Quarterly Review 1742

International Business Cycles: Theory vs. Evidence

Patrick J. Kehoe | Stanford University, University College London, Federal Reserve Bank of Minneapolis
David K. Backus
Finn E. Kydland

Fall 1993

This article reviews recent work comparing properties of international business cycles with those of dynamic general equilibrium models. Two discrepancies between theory and data are described. One concerns the correlation across countries of fluctuations in consumption, output, and productivity: in the data, the output correlation is generally the largest; in theoretical economies, however, for a wide range of parameter values, the consumption correlation is the largest. The other discrepancy concerns relative price movements: the standard deviation of the terms of trade is considerably larger in the data than in theoretical economies. Also described here are several changes in theoretical structure that researchers have attempted, without success, to bring the theory and the data closer together.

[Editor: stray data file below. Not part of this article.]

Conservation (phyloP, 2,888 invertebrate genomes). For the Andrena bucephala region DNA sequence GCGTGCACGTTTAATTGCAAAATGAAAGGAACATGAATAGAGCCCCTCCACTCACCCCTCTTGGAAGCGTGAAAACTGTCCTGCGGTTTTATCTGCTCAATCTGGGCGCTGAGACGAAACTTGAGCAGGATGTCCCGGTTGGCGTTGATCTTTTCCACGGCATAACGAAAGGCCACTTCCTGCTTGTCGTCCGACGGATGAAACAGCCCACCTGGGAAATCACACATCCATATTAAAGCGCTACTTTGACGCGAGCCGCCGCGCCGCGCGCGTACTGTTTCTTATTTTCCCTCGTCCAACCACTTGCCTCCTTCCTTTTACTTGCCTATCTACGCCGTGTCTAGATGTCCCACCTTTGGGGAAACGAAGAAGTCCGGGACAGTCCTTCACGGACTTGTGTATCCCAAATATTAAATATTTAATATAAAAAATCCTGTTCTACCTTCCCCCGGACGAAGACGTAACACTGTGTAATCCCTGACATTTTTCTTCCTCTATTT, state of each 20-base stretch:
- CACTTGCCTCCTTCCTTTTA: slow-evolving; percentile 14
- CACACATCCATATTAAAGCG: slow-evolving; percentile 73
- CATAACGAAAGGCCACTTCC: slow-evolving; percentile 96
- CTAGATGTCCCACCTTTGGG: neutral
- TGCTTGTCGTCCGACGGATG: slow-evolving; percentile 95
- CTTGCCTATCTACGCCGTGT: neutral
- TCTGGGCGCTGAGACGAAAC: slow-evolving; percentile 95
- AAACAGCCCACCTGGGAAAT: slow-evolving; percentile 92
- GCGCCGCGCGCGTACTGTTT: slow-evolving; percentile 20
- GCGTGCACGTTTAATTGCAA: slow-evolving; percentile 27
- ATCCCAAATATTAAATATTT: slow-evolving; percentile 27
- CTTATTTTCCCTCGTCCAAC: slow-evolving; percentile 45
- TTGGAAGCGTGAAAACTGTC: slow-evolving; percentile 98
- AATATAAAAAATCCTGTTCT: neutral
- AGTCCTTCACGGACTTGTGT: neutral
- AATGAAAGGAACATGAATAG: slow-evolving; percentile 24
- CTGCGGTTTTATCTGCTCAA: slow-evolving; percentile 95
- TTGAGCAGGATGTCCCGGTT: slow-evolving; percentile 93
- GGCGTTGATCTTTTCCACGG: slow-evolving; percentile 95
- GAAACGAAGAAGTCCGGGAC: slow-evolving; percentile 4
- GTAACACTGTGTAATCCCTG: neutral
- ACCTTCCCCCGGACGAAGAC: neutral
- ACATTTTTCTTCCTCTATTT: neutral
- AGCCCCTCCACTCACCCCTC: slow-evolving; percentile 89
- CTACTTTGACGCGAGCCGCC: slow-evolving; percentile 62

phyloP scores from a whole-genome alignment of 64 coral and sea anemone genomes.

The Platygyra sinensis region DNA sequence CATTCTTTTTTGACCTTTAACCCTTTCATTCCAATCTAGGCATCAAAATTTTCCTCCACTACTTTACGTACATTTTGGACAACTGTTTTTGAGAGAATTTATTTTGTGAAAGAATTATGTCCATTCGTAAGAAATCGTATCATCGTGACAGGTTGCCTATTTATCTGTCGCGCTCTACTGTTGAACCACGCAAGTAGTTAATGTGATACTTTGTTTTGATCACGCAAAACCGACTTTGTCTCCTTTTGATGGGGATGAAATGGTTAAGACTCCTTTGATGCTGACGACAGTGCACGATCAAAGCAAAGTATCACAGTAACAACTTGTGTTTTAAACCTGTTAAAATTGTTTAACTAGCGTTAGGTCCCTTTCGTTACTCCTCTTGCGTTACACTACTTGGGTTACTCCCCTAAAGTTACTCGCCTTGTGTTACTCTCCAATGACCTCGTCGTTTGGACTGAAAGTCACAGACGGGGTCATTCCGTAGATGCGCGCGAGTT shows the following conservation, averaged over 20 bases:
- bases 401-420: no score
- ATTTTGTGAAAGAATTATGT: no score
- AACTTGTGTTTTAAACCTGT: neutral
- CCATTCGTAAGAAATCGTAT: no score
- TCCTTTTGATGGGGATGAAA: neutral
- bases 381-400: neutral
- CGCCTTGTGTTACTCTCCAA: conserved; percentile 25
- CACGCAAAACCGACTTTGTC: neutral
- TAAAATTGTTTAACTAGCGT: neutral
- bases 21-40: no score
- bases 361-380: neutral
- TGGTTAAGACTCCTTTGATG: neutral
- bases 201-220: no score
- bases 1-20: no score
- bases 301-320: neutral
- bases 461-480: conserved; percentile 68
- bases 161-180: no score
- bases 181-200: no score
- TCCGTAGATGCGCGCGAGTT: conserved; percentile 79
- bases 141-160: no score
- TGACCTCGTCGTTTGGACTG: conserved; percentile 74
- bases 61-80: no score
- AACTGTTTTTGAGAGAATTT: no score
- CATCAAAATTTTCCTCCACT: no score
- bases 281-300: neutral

This article is a revision of a chapter prepared for a forthcoming book, Frontiers of Business Cycle Research, edited by Thomas F. Cooley, to be published by Princeton University Press.

Published In: Frontiers of business cycle research (1995, pp. 331-356)

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